What I Want From Final Fantasy XV

We’ve just entered March, and at the end of this month we will be finally (FINALLY!) getting significant information and a potential release date for the long awaited Final Fantasy XV. Tim Gettys and Greg Miller of Kinda Funny are hosting Uncovered: Final Fantasy XV, the largest Final Fantasy event in franchise history, on March 30. On the site it reads “UNCOVERED: FINAL FANTASY XV will offer new information on the game as well as key surprises that speak to the full entertainment experience.“ So, in anticipation for the event and Final Fantasy XV itself, I thought I’d write about what I want from this enigmatic, highly anticipated title.

XV has gone through tumultuous development, with a title change, changes in directors and direction. Formerly Versus XIII, it was announced in 2006. Ten years ago. It went radio silent for years, to the point where some thought the game was dead. But lo and behold, it was “revived” as Final Fantasy XV in 2013 and development began anew with a (hopeful) step in the right direction. It’s difficult to hold out hope for something you’ve wanted for a decade, but when it’s something you care so much about, there’s always a sliver of optimism saying “This game will release.” Whether these ten years are worth the wait or not remains to be seen, but I’m hoping Square Enix delivers.

I’ve said it before, to the point where I sound like a broken record, but Final Fantasy is my favorite franchise in video games. I love the characters, the music, the jobs — all of it. Final Fantasy has been able to hook me with each main entry, all of which are different, and I appreciate that with the series. Sadly though, Final Fantasy seems to have lost its footing as of recently. Gamers, myself included, find that Final Fantasy isn’t the RPG staple it once was. There seemed to be something missing and Final Fantasy became a divisive series, beginning with X and infamously with XIII and its sequels. That’s not to say the aforementioned X and XIII are bad games. They’re not! They just aren’t up to the quality and positive reception that Final Fantasy has been known for with the likes of VI and VII.

I want Final Fantasy XV to be a return to form, a harkening back to its roots. Final Fantasy once meant a greater deal than it does today in 2016. When you thought of RPGs in the late ‘80s all the way up to the early ‘00s, Final Fantasy came to mind. IV (II in North America) provided us with a memorable story and multi-dimensional characters, exceptional music and the quality the series is revered for. VI is the underdog as the best in the series and had the series’ best villain, Kefka, VII brought RPGs to the mainstream and so on and so forth. X is my favorite in the series, but I can safely say it’s not in the same conversation as IV, VI and VII.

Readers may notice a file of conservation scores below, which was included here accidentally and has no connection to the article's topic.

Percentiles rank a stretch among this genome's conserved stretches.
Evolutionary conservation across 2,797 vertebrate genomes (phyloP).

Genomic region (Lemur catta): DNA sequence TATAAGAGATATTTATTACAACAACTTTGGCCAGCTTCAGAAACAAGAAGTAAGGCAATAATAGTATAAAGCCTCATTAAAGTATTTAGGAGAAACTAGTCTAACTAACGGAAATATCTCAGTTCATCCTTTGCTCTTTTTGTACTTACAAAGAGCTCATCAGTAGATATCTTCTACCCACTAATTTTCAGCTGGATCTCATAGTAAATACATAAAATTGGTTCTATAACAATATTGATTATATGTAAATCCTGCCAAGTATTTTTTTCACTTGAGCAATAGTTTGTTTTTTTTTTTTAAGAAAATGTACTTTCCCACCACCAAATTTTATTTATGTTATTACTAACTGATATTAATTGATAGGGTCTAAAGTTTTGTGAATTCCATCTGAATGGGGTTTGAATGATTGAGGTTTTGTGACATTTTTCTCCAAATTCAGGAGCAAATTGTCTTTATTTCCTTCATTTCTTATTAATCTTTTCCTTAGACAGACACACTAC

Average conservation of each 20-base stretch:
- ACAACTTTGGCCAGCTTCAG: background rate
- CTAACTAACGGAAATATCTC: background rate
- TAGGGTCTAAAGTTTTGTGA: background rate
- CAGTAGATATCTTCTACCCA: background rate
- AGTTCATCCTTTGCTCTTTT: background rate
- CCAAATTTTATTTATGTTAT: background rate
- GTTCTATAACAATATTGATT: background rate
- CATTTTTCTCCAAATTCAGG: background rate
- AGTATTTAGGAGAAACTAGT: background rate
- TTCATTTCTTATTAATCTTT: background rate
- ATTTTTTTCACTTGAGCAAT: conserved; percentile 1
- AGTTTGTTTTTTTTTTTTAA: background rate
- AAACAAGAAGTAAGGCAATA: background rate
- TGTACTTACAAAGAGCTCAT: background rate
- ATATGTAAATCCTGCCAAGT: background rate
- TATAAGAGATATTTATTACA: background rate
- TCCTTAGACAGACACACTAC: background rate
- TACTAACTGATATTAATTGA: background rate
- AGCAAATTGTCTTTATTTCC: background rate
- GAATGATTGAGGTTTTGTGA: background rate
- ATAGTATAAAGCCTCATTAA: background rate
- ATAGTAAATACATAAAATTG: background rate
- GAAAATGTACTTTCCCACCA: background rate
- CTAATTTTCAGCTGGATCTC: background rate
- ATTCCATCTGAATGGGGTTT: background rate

As of recently, director Hajime Tabata has come out and said that he hopes Final Fantasy XV’s ending will leave you in tears and that it will have the same impact that the legendary VII did. I hope so too, with strong characters, a vibrant world and a memorable story. I haven’t played Episode Duscae so I have no idea if that demo delves into the characters at all, but the trailer of young Noctis in his father’s arms, for me, stirred up the emotions. Why is Regis crying? Is something bad going to happen? Is Noctis’s well being okay? Perhaps it’s a foreshadow of the narrative direction Square Enix is taking with this game. Combine that with a villain that I can hate, similar to the aforementioned Kefka and Sephiroth, and Final Fantasy XV has the ingredients for a fantastic story. I hope the rag-tag best friends, dude-bros — whatever you may call them, are complex, just like Noctis (hopefully) might be. Being supportive of the main protagonist is great but I want more. I want flaws, problems I can relate to; something that allows me to connect with these characters. Perhaps Final Fantasy can take influence from the Persona series and Atlus’s ability to create complex characters that are so memorable and realistic.